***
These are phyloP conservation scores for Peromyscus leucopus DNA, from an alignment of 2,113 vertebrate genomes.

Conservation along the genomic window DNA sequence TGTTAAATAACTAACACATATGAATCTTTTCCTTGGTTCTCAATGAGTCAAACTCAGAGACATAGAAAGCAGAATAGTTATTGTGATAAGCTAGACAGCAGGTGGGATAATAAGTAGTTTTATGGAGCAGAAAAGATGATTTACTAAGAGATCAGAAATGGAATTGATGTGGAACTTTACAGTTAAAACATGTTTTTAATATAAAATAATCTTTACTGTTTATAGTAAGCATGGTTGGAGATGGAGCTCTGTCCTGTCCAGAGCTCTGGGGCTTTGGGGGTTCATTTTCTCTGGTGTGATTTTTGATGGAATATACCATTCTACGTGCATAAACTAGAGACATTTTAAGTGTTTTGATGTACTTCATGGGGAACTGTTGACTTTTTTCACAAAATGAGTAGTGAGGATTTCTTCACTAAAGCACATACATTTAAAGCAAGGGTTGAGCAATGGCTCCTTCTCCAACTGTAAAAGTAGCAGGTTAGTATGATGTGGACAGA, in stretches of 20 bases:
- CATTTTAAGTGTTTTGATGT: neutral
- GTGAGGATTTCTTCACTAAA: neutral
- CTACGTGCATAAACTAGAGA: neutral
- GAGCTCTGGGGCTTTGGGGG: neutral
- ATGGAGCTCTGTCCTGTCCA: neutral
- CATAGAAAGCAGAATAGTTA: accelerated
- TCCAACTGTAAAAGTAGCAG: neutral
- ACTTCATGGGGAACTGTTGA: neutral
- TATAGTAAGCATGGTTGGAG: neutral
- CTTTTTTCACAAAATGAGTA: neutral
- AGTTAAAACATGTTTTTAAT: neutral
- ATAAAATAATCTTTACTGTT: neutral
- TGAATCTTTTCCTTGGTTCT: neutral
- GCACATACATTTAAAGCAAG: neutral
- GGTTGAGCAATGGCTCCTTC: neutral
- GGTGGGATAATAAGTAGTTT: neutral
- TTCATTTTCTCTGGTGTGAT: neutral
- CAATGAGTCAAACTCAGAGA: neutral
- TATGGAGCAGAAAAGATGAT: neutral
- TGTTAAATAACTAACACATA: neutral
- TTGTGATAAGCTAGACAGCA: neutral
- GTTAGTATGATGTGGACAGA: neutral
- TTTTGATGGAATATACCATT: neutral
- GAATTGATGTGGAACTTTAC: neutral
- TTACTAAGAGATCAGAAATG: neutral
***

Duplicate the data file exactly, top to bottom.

These are phyloP conservation scores for Peromyscus leucopus DNA, from an alignment of 2,113 vertebrate genomes.

Conservation along the genomic window DNA sequence TGTTAAATAACTAACACATATGAATCTTTTCCTTGGTTCTCAATGAGTCAAACTCAGAGACATAGAAAGCAGAATAGTTATTGTGATAAGCTAGACAGCAGGTGGGATAATAAGTAGTTTTATGGAGCAGAAAAGATGATTTACTAAGAGATCAGAAATGGAATTGATGTGGAACTTTACAGTTAAAACATGTTTTTAATATAAAATAATCTTTACTGTTTATAGTAAGCATGGTTGGAGATGGAGCTCTGTCCTGTCCAGAGCTCTGGGGCTTTGGGGGTTCATTTTCTCTGGTGTGATTTTTGATGGAATATACCATTCTACGTGCATAAACTAGAGACATTTTAAGTGTTTTGATGTACTTCATGGGGAACTGTTGACTTTTTTCACAAAATGAGTAGTGAGGATTTCTTCACTAAAGCACATACATTTAAAGCAAGGGTTGAGCAATGGCTCCTTCTCCAACTGTAAAAGTAGCAGGTTAGTATGATGTGGACAGA, in stretches of 20 bases:
- CATTTTAAGTGTTTTGATGT: neutral
- GTGAGGATTTCTTCACTAAA: neutral
- CTACGTGCATAAACTAGAGA: neutral
- GAGCTCTGGGGCTTTGGGGG: neutral
- ATGGAGCTCTGTCCTGTCCA: neutral
- CATAGAAAGCAGAATAGTTA: accelerated
- TCCAACTGTAAAAGTAGCAG: neutral
- ACTTCATGGGGAACTGTTGA: neutral
- TATAGTAAGCATGGTTGGAG: neutral
- CTTTTTTCACAAAATGAGTA: neutral
- AGTTAAAACATGTTTTTAAT: neutral
- ATAAAATAATCTTTACTGTT: neutral
- TGAATCTTTTCCTTGGTTCT: neutral
- GCACATACATTTAAAGCAAG: neutral
- GGTTGAGCAATGGCTCCTTC: neutral
- GGTGGGATAATAAGTAGTTT: neutral
- TTCATTTTCTCTGGTGTGAT: neutral
- CAATGAGTCAAACTCAGAGA: neutral
- TATGGAGCAGAAAAGATGAT: neutral
- TGTTAAATAACTAACACATA: neutral
- TTGTGATAAGCTAGACAGCA: neutral
- GTTAGTATGATGTGGACAGA: neutral
- TTTTGATGGAATATACCATT: neutral
- GAATTGATGTGGAACTTTAC: neutral
- TTACTAAGAGATCAGAAATG: neutral